Shortened lead times are one of the biggest challenges associated with site evaluations, says Kouzmanoff, who bemoans this trend. “Years ago, you would have weeks to plan for a project. Today, many projects require a near-immediate response.”
Ideally, site evaluations should happen far enough ahead to allow for proper planning and allocation of resources, says Belliveau.
“But not too far ahead to allow for possible changes or alterations to the site being considered,” he adds. “I suggest a few weeks, to three to four months out for most site visits, although some might be just a couple of days prior for events that come up suddenly. Most important is that you conduct one for pretty much all event rentals and that the rental company commits to this being standard.”
As for who should conduct the evaluation, Belliveau says the size and type of rental company will determine this. As such, this could involve the owner, sales manager, the party/sales consultant, operations manager, tent supervisor or an experienced tent installer.
“Regardless, the person needs to be a qualified professional who has a good understanding of what to look for and how the proposed equipment will be laid out,” he adds.
Langehaug says the event and size of tents or tent structures factor in, but that generally, the property owners, client and installer should meet to ensure a common understanding. Maintenance staff, a city planner or city official will sometimes get involved. Other times, the project may require that only a lead installer go out to get the measurements and do a visual inspection.
Whoever is selected, it must be someone who can identify potential problems ahead of time and effectively transmit these to the install team, says Kouzmanoff.
“It’s also important to have someone who can properly communicate with the client and also share and communicate to the office sales team any specific needs expressed by the client,” he adds. “Experience and education are key for the person conducting the evaluation.”
When an evaluation has been done far in advance of an install, additional visits may be required, Kouzmanoff adds. This is especially the case for a site prone to change, for example, construction work, grading or a reconfiguration of the layout or the tent placement within the event space.
Establishing a weekly or monthly re-inspection of long-term installs is advisable, especially if weather conditions become extreme, says Belliveau. Frequency also depends on the product, he adds. For example, clearspans generally don’t require as much looking after as rope-and-pole tents. Re-inspections not only allow the tent rental company to proactively spot potential issues, says Langehaug, they also give clients peace of mind.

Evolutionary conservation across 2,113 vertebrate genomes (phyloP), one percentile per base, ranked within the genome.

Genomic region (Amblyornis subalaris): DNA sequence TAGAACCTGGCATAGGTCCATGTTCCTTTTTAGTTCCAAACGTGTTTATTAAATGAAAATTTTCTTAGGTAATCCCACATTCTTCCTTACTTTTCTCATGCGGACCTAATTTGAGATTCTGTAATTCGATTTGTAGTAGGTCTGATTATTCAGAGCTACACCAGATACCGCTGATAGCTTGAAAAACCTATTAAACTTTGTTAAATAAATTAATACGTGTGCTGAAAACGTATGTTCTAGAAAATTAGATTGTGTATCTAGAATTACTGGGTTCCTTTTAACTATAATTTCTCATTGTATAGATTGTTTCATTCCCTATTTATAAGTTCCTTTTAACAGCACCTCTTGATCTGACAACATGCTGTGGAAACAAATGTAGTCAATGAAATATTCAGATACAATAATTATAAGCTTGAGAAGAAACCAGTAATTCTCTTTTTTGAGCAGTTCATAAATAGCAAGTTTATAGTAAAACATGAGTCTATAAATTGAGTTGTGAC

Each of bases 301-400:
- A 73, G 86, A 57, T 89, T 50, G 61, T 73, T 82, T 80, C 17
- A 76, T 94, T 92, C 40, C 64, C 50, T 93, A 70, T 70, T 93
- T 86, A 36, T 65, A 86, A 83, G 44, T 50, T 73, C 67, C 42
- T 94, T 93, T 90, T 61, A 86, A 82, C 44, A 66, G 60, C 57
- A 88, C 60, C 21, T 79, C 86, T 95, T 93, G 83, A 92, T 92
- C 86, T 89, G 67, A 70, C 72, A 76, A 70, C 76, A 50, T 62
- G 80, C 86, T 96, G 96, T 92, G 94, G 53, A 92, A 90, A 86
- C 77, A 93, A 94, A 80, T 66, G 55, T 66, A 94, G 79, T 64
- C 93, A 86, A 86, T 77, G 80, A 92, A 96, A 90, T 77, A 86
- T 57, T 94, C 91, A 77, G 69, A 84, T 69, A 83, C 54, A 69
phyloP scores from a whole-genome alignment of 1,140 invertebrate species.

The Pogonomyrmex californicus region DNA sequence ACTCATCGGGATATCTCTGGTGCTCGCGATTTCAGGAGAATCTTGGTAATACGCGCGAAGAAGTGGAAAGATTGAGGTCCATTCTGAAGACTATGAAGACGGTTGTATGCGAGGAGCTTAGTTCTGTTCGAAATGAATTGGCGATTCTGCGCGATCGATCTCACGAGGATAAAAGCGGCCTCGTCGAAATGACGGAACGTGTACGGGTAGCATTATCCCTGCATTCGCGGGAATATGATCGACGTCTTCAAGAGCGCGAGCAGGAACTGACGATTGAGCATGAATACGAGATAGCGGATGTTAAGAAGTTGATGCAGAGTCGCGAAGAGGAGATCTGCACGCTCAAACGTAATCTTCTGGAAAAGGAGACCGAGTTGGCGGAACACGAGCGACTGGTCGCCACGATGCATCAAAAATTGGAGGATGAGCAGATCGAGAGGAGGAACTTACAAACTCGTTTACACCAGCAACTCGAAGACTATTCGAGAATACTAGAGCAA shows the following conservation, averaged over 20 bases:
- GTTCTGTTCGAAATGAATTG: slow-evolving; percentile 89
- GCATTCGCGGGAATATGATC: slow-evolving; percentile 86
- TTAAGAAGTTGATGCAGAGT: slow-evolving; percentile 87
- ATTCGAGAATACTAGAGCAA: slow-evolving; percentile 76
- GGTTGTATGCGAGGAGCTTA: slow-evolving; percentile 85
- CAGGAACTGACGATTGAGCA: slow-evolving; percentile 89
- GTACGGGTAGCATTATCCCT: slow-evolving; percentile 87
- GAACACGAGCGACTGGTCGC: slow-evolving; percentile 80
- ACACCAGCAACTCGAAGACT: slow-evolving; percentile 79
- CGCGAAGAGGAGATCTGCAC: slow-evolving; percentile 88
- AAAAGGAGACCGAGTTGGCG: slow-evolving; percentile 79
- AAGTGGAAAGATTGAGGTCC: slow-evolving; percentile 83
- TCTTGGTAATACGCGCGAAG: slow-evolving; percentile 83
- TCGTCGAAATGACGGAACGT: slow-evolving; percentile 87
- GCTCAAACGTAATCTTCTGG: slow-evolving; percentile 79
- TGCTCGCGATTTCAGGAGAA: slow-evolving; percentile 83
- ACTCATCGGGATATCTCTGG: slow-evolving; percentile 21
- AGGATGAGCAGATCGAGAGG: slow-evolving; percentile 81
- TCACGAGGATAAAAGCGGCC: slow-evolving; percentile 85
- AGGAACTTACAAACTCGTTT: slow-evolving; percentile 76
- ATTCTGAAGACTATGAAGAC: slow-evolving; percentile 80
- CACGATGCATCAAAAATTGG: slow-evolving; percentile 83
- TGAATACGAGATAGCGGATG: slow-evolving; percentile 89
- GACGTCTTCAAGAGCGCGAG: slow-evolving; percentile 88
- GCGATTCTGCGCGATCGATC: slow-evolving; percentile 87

Spotting all the issues that could thwart a smooth install can prove challenging, as can conducting the actual evaluation. For one thing, says Belliveau, getting everyone involved on the same page at the same time can be vexing.
“Often there are too many chiefs and opinions, which can lead to disconnection and confusion on how to go about the project,” he explains. “The rental company representative has to manage this situation, be sure of what the conclusion is, and make sure the tent part of the project is something they’re comfortable completing.”
Belliveau says additional site evaluation hindrances one might encounter include:
Obstacles making it difficult for one person to obtain the necessary measurements, which is why he advises having two people handle the task.
A site that can’t be correctly evaluated or measured—for example, if construction is going on, or if there’s snow on the ground preventing a clear look. “Better to come back another time,” he says.
A customer who wants too many options. “This can cause a lot of confusion when you begin making equipment recommendations.”
A site that isn’t tent-able. “Too hilly, too rough of terrain, or not big enough, and the customer just doesn’t want to hear it. There are times when you have to politely say no, especially when it comes to overall safety.”
Regarding safety, remember the things that most often escape notice, especially if in a rush. Overlook some of these—Belliveau mentions low-hanging branches, underestimating ground slope, among others—and the install might require sudden-death reconfiguring. However, failing to identify other problems, in particular underground lines, and the consequences could be far worse.
“Private underground lines are most often missed because 811 won’t locate private lines,” says Langehaug. “They’re the responsibility of the property owner to locate and mark. Having a conversation ahead of time with the tent company and the property owner will help ensure that the private lines are located by one of them.
“But even though the property owners can call 811, it should be done by the company doing the stake pounding,” cautions Langehaug. “[The marking] needs to be done correctly or hitting an underground utility could be expensive, even fatal.”
Pamela Mills-Senn is a writer based in Seal Beach, Calif.